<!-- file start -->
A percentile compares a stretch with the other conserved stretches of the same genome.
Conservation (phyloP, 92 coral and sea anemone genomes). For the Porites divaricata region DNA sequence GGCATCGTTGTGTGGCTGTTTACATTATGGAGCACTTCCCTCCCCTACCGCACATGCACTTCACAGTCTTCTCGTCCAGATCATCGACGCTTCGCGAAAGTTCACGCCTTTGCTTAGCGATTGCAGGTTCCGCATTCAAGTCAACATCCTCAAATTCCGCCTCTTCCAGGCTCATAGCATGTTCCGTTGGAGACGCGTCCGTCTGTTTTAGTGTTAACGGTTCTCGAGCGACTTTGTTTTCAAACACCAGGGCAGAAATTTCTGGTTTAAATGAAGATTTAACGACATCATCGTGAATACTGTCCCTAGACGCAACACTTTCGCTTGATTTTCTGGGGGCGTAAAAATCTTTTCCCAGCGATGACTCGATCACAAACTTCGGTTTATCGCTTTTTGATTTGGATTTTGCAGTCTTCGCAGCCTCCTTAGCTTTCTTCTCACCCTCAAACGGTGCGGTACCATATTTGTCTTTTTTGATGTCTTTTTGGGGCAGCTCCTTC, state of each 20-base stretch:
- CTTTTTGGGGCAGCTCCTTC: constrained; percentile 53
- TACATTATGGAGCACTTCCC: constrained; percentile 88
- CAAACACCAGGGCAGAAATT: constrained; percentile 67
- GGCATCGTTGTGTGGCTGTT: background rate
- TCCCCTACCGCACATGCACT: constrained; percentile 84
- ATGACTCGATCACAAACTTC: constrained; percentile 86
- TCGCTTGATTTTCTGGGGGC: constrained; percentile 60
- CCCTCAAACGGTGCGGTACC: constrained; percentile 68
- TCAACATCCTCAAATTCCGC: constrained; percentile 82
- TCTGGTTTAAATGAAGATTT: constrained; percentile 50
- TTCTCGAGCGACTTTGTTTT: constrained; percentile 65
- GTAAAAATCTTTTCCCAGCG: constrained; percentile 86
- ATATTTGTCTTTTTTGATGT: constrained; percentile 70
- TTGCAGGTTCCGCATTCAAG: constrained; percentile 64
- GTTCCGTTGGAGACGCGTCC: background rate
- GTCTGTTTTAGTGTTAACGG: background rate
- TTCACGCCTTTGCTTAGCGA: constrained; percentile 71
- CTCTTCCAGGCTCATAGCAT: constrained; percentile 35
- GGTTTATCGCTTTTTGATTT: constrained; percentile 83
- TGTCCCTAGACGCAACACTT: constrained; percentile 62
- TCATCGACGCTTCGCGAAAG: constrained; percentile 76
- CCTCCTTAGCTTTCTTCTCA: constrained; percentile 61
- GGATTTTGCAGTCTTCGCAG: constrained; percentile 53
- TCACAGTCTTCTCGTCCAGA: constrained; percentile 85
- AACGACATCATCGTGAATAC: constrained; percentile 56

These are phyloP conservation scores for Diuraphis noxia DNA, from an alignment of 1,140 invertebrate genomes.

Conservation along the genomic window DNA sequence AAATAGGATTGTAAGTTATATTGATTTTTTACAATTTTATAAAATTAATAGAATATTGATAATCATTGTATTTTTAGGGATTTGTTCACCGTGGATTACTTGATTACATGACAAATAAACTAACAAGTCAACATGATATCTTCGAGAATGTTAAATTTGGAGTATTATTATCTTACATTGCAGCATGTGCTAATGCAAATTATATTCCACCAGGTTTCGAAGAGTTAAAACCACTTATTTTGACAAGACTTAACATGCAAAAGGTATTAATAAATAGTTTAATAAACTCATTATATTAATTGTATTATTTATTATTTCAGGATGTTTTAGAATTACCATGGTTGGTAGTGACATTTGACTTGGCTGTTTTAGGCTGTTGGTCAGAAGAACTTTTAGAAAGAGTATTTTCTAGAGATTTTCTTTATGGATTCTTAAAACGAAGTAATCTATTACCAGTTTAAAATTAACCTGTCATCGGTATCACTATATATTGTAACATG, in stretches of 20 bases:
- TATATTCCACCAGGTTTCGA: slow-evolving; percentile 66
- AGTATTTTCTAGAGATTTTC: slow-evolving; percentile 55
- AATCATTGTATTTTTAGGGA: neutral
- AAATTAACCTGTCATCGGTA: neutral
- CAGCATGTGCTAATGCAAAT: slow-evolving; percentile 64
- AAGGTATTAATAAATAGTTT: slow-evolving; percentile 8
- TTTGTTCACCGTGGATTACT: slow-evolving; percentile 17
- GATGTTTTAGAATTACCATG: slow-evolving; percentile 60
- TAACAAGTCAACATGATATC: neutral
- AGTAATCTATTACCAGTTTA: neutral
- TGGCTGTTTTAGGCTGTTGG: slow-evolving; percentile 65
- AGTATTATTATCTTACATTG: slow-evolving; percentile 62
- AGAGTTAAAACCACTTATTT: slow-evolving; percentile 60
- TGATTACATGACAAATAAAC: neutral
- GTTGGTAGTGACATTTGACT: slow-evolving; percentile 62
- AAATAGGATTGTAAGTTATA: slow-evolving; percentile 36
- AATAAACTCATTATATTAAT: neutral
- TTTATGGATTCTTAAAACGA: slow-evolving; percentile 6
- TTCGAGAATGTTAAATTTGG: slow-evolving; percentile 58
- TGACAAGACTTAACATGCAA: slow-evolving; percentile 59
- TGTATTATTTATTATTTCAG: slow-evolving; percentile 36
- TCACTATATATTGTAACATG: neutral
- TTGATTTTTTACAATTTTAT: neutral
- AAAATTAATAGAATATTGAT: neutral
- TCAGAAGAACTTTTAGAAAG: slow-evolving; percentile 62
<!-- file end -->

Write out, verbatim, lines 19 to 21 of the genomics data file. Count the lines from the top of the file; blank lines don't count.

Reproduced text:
- TTCACGCCTTTGCTTAGCGA: constrained; percentile 71
- CTCTTCCAGGCTCATAGCAT: constrained; percentile 35
- GGTTTATCGCTTTTTGATTT: constrained; percentile 83